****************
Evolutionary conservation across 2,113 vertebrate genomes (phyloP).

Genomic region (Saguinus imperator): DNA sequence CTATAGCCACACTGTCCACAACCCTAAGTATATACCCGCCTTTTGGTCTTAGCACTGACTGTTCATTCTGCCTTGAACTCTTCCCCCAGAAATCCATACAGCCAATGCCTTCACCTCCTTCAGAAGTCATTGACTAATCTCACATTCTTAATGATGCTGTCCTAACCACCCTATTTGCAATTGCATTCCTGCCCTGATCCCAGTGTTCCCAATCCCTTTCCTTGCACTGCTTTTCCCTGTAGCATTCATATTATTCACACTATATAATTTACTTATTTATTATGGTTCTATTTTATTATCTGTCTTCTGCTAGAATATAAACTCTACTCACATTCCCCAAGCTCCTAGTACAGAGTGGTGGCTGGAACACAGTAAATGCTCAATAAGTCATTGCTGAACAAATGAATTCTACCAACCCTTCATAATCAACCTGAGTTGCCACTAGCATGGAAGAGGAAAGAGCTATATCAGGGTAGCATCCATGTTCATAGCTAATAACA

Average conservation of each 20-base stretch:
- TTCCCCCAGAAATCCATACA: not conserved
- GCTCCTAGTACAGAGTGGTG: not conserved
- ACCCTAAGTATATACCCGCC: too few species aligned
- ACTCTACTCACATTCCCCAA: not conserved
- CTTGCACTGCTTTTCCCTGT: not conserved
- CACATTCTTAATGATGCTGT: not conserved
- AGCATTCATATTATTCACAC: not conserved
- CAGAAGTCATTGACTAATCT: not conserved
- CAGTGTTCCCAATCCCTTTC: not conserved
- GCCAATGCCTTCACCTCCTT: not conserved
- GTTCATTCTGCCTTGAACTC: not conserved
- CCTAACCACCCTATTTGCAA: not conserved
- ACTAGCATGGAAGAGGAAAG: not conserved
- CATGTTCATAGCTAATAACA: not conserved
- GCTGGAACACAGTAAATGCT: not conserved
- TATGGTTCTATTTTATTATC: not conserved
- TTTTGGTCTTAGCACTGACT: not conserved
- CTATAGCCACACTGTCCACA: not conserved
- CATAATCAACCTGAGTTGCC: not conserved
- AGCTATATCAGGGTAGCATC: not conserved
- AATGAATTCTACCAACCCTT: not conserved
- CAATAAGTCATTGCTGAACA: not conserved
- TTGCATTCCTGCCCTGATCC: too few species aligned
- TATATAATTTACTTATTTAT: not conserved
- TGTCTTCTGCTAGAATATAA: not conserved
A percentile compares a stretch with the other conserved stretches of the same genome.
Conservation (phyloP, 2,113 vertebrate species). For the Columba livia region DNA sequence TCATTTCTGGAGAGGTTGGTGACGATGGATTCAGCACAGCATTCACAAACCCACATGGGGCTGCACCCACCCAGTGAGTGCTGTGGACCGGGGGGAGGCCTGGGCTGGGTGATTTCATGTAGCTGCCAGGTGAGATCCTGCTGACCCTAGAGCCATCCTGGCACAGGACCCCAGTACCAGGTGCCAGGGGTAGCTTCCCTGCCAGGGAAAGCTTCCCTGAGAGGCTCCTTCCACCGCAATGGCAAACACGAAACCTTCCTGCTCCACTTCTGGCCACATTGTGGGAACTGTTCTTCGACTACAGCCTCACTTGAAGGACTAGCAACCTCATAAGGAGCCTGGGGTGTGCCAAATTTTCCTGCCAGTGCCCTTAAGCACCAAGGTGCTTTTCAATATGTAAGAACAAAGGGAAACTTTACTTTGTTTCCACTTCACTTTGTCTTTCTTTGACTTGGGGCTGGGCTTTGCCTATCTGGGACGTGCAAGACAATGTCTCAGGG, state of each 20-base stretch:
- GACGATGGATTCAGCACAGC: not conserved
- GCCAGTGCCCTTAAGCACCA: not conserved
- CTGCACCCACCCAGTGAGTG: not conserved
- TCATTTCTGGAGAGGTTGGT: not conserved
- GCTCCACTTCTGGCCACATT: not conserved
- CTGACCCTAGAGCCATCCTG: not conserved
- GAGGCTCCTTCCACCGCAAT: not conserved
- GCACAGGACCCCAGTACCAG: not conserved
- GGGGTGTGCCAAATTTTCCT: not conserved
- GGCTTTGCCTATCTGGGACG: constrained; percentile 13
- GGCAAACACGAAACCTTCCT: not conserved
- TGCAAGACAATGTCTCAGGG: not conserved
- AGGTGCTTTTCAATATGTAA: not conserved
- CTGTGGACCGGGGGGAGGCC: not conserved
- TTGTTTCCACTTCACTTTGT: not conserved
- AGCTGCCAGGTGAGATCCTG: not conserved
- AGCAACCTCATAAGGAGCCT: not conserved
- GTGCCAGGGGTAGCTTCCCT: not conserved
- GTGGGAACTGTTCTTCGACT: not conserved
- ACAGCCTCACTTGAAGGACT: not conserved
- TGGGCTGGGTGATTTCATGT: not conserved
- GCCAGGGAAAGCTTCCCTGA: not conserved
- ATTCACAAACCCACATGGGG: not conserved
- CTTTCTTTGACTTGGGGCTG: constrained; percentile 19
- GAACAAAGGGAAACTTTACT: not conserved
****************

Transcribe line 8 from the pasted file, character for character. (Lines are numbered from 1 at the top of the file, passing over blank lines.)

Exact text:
- CTTGCACTGCTTTTCCCTGT: not conserved